What is it in your life that is making you feel too busy?  What can you remove from the schedule to give you white space?  Are there activities your family is participating in, GOOD things, even, that might need to be reconsidered in order to maintain a more healthy pace of life?  Military families are fortunate in that every few years we are given a clean slate.  We move from one location to another and literally clear the calendars.  If you are in a PCS season, be very deliberate about what goes back on your schedules.  Just because your family participated in an activity at the last duty station doesn’t mean it should automatically be put back on your schedule at the new one.  Take this benefit of the nomadic lifestyle we live to make positive changes in your life’s pace.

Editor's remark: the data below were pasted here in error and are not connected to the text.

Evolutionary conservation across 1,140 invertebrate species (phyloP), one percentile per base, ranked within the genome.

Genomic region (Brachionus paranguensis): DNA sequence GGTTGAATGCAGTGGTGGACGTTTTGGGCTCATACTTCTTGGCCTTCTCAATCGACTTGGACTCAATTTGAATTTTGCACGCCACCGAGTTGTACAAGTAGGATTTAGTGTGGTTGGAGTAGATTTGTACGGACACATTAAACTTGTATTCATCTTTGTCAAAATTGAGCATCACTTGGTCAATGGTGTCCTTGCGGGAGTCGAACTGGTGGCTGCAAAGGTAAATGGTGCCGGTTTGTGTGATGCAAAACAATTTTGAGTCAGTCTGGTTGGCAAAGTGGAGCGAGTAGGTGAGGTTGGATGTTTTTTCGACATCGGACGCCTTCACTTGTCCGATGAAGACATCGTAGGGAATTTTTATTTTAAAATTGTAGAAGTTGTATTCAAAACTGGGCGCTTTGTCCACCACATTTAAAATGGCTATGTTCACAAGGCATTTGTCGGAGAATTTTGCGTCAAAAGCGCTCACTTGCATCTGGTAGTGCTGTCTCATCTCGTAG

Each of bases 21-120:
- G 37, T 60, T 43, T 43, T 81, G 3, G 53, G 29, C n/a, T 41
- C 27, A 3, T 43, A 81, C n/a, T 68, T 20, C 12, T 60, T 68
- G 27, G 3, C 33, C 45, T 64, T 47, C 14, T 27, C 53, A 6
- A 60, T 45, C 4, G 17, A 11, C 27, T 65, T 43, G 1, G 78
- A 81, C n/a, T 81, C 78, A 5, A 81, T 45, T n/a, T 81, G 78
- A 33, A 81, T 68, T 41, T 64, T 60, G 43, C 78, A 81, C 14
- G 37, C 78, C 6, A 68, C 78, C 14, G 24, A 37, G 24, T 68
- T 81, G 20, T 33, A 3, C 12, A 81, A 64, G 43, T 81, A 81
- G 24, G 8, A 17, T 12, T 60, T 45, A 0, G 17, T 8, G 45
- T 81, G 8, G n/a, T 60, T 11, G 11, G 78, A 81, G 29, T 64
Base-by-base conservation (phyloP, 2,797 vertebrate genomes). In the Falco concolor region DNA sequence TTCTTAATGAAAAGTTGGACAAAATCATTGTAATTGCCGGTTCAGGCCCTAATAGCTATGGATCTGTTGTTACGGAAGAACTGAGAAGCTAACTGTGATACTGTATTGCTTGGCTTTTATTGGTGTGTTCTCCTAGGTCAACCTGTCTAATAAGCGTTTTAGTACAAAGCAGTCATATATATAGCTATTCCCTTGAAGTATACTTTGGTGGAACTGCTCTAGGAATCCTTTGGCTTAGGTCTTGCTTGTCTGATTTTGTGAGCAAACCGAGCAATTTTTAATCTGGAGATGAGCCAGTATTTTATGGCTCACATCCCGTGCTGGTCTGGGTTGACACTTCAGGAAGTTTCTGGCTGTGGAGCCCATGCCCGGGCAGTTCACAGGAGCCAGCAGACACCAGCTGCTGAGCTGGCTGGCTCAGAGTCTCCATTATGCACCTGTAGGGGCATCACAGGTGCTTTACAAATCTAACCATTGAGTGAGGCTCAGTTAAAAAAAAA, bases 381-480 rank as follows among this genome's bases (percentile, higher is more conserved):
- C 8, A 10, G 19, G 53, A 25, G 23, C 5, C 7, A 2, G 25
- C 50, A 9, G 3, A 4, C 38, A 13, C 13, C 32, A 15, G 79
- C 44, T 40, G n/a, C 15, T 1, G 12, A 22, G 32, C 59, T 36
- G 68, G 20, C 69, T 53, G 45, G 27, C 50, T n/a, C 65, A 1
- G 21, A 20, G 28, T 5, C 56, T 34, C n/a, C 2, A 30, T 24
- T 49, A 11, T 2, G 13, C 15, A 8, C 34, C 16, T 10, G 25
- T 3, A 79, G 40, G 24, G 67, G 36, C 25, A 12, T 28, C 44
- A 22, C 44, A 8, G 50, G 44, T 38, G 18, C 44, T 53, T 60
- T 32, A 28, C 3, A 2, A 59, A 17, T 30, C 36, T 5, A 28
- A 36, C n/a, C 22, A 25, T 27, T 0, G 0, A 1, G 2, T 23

Without a doubt, it costs us something to say no, but the peace gained is very much worth the price.

About Jennifer

"Yes, they're all mine." The answer to the question I hear most often.
This entry was posted in About my faith, brothers/boys, family, military and tagged , , . Bookmark the permalink.

2 Responses to The cost of saying no.

  1. Pam M. says:

    Awesome post…so true…even “good” things can take away from what is the best the Lord has for us!